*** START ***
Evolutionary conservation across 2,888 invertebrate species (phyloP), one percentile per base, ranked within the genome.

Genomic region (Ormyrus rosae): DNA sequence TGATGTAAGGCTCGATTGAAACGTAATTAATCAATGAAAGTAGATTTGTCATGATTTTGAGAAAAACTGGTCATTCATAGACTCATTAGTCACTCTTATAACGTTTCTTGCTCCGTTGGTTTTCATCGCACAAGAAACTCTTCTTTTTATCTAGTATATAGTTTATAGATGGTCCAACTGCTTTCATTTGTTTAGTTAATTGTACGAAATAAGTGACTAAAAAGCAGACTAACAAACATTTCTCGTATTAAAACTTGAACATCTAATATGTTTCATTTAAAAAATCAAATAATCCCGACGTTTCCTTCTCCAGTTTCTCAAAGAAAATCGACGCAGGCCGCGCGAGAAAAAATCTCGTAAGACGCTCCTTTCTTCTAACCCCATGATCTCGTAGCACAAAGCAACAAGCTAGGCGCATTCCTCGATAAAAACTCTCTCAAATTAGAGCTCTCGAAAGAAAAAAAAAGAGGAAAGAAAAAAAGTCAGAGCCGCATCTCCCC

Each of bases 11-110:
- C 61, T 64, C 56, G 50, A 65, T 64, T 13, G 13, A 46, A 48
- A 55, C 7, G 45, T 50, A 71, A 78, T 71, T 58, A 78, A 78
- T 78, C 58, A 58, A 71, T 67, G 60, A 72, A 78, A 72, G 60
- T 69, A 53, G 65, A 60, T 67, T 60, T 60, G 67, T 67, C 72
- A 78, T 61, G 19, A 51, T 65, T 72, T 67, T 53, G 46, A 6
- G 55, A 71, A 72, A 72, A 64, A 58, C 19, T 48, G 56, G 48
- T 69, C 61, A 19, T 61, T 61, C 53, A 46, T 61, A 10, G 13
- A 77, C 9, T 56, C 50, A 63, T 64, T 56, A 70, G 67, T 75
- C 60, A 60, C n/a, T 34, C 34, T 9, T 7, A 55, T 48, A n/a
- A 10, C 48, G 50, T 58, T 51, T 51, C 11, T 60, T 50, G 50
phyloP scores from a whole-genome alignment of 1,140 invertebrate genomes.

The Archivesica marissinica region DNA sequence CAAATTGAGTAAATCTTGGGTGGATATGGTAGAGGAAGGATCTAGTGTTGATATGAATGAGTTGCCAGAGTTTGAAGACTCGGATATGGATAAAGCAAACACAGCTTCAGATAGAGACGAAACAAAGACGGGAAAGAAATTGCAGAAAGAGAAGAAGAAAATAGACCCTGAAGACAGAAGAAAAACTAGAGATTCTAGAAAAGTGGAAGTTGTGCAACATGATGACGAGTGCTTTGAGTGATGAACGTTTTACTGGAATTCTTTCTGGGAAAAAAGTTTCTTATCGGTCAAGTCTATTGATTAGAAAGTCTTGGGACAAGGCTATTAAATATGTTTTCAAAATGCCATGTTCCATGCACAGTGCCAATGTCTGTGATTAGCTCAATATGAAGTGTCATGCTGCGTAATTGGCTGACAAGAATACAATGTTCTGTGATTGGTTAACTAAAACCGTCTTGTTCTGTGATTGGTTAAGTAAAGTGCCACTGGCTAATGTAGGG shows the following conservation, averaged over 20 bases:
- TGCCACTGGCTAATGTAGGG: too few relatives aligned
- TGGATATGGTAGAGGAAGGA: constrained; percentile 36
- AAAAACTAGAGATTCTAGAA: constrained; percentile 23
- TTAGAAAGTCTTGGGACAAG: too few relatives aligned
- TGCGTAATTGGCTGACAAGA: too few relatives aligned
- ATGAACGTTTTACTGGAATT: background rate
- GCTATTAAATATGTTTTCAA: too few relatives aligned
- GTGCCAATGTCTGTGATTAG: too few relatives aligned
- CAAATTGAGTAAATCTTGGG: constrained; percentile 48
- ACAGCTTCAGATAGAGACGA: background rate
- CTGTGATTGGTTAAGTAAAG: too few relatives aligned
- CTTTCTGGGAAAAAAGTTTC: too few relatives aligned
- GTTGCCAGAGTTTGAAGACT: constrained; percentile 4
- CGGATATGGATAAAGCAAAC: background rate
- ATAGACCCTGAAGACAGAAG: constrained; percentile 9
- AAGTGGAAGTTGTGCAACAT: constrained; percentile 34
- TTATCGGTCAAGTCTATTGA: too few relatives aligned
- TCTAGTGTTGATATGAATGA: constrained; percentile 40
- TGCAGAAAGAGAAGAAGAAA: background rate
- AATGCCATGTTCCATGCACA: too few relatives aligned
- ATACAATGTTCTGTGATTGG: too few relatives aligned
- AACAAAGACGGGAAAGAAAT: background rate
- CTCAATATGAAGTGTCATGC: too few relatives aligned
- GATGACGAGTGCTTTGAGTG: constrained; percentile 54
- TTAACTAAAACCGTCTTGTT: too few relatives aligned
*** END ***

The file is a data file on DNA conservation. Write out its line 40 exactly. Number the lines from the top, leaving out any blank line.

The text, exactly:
- TTAACTAAAACCGTCTTGTT: too few relatives aligned